Arts n Craft


Chat room
Money games
Casinos N Lottery
Arts n Craft
Dating N Chat
Food & drinks
Greetings N Gifts
Home business
Personal care N acc.
Personal finance
Real estate
Small appliances

Get arts and craft supplies,search for antiques and collectibles

You are here-Home->Chat->Money games->Casinos n Lottery->Auctions->Auto->Arts n Craft

Post A New Topic Venturemall/winbidbuy n date forum View Message Board

Printing on Fabric

Betsy Szymanski

Using an ink-jet printer, you can print directly on fabric to create labels, fabric foundations, or custom fabric designs. Don't try this with a laser printer though - they get too hot.

Cut a piece of fabric and a piece of freezer paper approximately 10" x 12". Iron the freezer paper to the wrong side of the fabric. Trim to 81/2" x 11". Load the stiffened fabric into your printer. Be sure to load it so that the printing will be on the fabric side, not the paper side. After printing, let the ink set for at least 24 hours then remove the paper and heat set the ink for 1 minute with a hot iron.

Treating for Colorfastness

I tried a variety of treatments then machine washed the fabric in cold water on a gentle cycle with Orvus quilt soap.

What worked? Mix 1/2 teaspoon of Retayne with 1 cup of water. Soak the fabric for 20 minutes. Dry immediately. I used a hair dryer. The ink ran lightly during the soak, but there was no further running or fading after several washings. You can buy Retayne at many quilt stores and catalogs.

What didn't work? After all of the following treatments, most of the ink washed out.

  1. Heat setting alone.
  2. Spraying the fabric with Krylon fixative.
  3. Heat setting with Vinegar. I soaked a press cloth in 1 part vinegar and 2 parts water, wrung out the cloth, and used it to heat set the ink. The ink ran badly during the heat set.
  4. Vinegar soak. I soaked the fabric in 1 part vinegar and 4 parts water for 1/2 hour. The ink ran badly during the soak.

Other Alternatives

Iron-On Transfer Paper

With iron-on transfer paper, you don't print directly on the fabric. Instead, you print or copy the image onto the transfer paper then iron it on to the fabric. I used two different types of iron-on transfer paper. One that you can print on with an ink-jet printer, and one that must be used with a color copier. Both made bright and colorfast images on the fabric.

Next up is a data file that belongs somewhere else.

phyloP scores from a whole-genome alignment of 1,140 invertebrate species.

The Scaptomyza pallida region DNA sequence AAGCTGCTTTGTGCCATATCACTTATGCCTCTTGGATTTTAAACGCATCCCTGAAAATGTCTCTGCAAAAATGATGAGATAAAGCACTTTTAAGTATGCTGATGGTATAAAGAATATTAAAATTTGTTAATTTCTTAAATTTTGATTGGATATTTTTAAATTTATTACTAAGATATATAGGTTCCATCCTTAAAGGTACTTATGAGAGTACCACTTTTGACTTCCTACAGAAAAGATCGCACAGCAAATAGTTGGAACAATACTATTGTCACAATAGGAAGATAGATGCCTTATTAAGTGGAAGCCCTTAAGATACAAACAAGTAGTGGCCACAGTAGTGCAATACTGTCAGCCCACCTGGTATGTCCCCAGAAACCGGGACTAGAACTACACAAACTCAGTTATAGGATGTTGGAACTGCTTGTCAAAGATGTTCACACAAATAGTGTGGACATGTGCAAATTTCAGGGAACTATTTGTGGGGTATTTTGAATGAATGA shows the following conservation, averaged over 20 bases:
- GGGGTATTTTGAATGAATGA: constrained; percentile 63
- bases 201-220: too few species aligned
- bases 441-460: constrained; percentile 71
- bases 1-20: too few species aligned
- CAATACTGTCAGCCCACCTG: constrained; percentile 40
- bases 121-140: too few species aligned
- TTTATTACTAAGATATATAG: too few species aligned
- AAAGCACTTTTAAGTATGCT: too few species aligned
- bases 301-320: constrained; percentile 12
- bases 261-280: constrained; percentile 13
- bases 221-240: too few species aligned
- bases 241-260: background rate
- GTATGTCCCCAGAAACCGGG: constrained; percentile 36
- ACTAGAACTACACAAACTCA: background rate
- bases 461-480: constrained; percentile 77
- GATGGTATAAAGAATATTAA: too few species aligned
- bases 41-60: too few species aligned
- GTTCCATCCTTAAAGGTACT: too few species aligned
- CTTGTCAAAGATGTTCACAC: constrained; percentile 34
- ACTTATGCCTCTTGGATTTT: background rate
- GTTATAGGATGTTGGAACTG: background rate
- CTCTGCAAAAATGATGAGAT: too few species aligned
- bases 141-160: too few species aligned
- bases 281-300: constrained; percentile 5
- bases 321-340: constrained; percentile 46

Transfer paper for Ink-Jet Printers

You can buy transfer paper for your printer from most office supply stores. I used  Iron-On Transfer Paper.  Doing the transfer properly can be a bit tricky. Be sure to apply a lot of pressure and heat the transfer evenly to get the best copy. The result can be stiff and slightly yellowed.

Before printing on the transfer paper, you must reverse any text. You can do this by saving the image as a bitmap and opening it in Windows Paintbrush. In Paintbrush, make a cutout of the image by dragging a box around it with the Scissors tool. Then use Pick-Flip Horizontal to reverse the image, and File-Save to save it to another file. You can also reverse the image (or just the text it contains) in other drawing and painting programs.

Transfer Paper for Color Copiers

You can buy iron-on transfer paper that must be used with a color copier from many quilt stores and catalogs. I used Photos-To-Fabric(tm) transfer paper (6 sheets for $18). Print the image on plain paper and take it to an office supply store that can make color copies. You don't have to reverse the text on your printout; you can just ask the copy center to make a mirror-image copy. Transferring the image to fabric is a lot easier with this paper, and the result isn't as stiff and yellowed as with the printable transfer paper.

Tracing with Permanent Ink

Another alternative is to draw over the image with permanent pens after you print it on the fabric. This produces a nice handmade look. I used Pigma Micron pens and brushes. Leave the freezer paper on the fabric until after you've drawn over the image. Draw with a light touch and be sure to heat set the permanent ink before washing the fabric. You can either fill in all of the colored areas completely or just trace and shade the outline. Before printing, you may want to lighten all of the colors in the image to minimize any bleeding of the printer ink.

Creating Images

You can create your images with any number of different programs, including drawing and painting programs (like Corel Draw), printing programs (like PrintShop), or quilt design programs (like Quilt-Pro). All of these programs come with many images and borders you can use. If you have scanner, you can also scan in an image and change it or add to it with one of these programs.





Waterford Holiday 120x90-

Submit  articles Press Ctrl+D to bookmark Privacy  About us

Arts & Crafts Banner Exchange by Craft Site Medic